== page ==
It is not defamatory to say of a man or woman that he or she is engaged to be married but an announcement that an already married male or female is about to be married to a new partner imputes a violation of commonly accepted rules of marital morality, a deviation from community norms. It does not necessarily charge sexual immorality but to many minds it suggests a disregard of existing commitments and obligations (see Thayer v. Worcester Post Co., 284 Mass. 160, 162, 163, and, similarly, Cassidy v. Daily Mirror, 2 K.B. 331, 337, 338 ). Surely such an announcement about a seemingly happily married person comes as a surprise and shock to relatives and acquaintances. To publicize an imminent marriage between two already married persons who work in the same office and live in the same lightly populated area would normally cause a local scandal of considerable size. This announcement amounted, therefore, to a written accusation which tended to hold plaintiffs up to "ridicule, contempt, shame, disgrace or obloquy, to degrade [them] in the estimation of the community, * * * to diminish [their] respectability" (see 1 Seelman, Libel and Slander in New York, p. 8, "Composite Definition", par. 18).
As Chief Justice RUGG pointed out in Lyman v. New England Newspaper Pub. Co. ( 286 Mass. 258, 263): "To say in print of a husband and wife that they have ceased to live together in harmony does some injury to the reputation of each." Other courts in this State and elsewhere have agreed that a false statement as to a married person that he or she is about to be or has been divorced is defamatory (see Woolworth v. Star Co., 97 App. Div. 525; Rivers v. New York Evening Journal Pub., 120 App. Div. 574; Horton v. Binghamton Press Co., 122 App. Div. 332, 333, app. dsmd. 200 N.Y. 550; De Festetics v. Sun Print. Pub. Assn., 57 Misc. 194; Gersten v. Newark Morning Ledger Co., 52 N.J. Super. 152).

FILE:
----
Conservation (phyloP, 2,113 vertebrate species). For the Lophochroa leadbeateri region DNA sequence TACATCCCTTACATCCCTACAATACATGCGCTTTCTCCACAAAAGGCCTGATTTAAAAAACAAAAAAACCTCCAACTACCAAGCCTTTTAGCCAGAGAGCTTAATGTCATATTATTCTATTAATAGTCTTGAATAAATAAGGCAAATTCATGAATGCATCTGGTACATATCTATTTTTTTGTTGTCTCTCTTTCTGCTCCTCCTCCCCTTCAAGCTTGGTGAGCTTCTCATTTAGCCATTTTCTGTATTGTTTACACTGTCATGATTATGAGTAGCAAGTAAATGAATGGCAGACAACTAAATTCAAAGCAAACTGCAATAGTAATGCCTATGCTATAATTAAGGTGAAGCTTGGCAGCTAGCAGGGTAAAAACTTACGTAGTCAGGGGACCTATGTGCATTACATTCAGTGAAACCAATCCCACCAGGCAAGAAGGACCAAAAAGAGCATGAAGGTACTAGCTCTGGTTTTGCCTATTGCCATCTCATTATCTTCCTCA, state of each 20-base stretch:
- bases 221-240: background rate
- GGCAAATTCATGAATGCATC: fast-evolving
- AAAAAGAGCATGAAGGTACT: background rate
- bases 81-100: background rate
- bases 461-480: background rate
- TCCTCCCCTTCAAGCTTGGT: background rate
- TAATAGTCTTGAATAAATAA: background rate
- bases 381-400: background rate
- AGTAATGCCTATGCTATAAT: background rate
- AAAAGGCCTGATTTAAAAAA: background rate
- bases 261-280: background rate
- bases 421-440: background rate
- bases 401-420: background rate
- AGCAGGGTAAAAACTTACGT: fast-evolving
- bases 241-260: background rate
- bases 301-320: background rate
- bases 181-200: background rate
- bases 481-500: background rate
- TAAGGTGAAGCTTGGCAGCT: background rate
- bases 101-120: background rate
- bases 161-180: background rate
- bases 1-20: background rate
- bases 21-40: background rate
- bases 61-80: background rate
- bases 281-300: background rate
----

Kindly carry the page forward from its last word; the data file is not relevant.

Printed material is, because of the relative permanency of its impact, more readily held to be defamatory per se than are oral utterances of similar import ( Ostrowe v. Lee, 256 N.Y. 36; Gurtler v. Union Parts Mfg. Co., 1 N.Y.2d 5). We conclude, therefore, that printed statements like those in this newspaper announcement about married people are libelous per se, that is, that, without a showing of "special" damage, they raise a presumption of inevitable actual damage to reputation ( Julian v. American Business Consultants, 2 N.Y.2d 1; Harwood Pharmacal Co. v. National Broadcasting Co., 9 N.Y.2d 460).
But the newspaper article here complained of does not itself refer to the fact (alleged in the complaint and now conceded) that the "engaged" couple were in truth already married to others and living with their respective spouses. Defendant says — and the courts below agreed — that since the published material needs the allegation of existing facts the libel, if any, is not per se but per quod and, lacking any allegation of special damages, is not actionable. The authority cited for this "rule" is O'Connell v. Press Pub. Co. ( 214 N.Y. 352, supra). Plaintiffs counter by citing Sydney v. Macfadden Newspaper Pub. Corp. ( 242 N.Y. 208, supra) and other cases in this court before and after O'Connell ( Morey v. Morning Journal Assn., 123 N.Y. 207; Blake v. Sun Print. Pub. Assn., 229 N.Y. 515; Smith v. Smith, 236 N.Y. 581; Ben-Oliel v. Press Pub. Co., 251 N.Y. 250; Braun v. Armour Co., 254 N.Y. 514; Spector v. News Syndicate Co., 280 N.Y. 346; Henry v. New York Post, 280 N.Y. 842; Balabanoff v. Hearst Cons. Pubs., 294 N.Y. 351). In each of those lawsuits a publication got from the courts the benefit of libel per se treatment although in each instance the writing was per se defamatory only because of extrinsic facts alleged in the complaint but not part of the published matter (for cases in other States see Pitts v. Spokane Chronicle Co., 63 Wn. [2d] 763; Murphy v. Harty, 238 Or. 228, 250; Conroy v. Breland, 185 Miss. 787; see, also, 3 Restatement, Torts, § 563, comments e, f). As Professor Henn wrote in 47 Cornell Law Quarterly at page 16, New York was one of the "pioneers" in promoting the rule as to libel by extrinsic fact.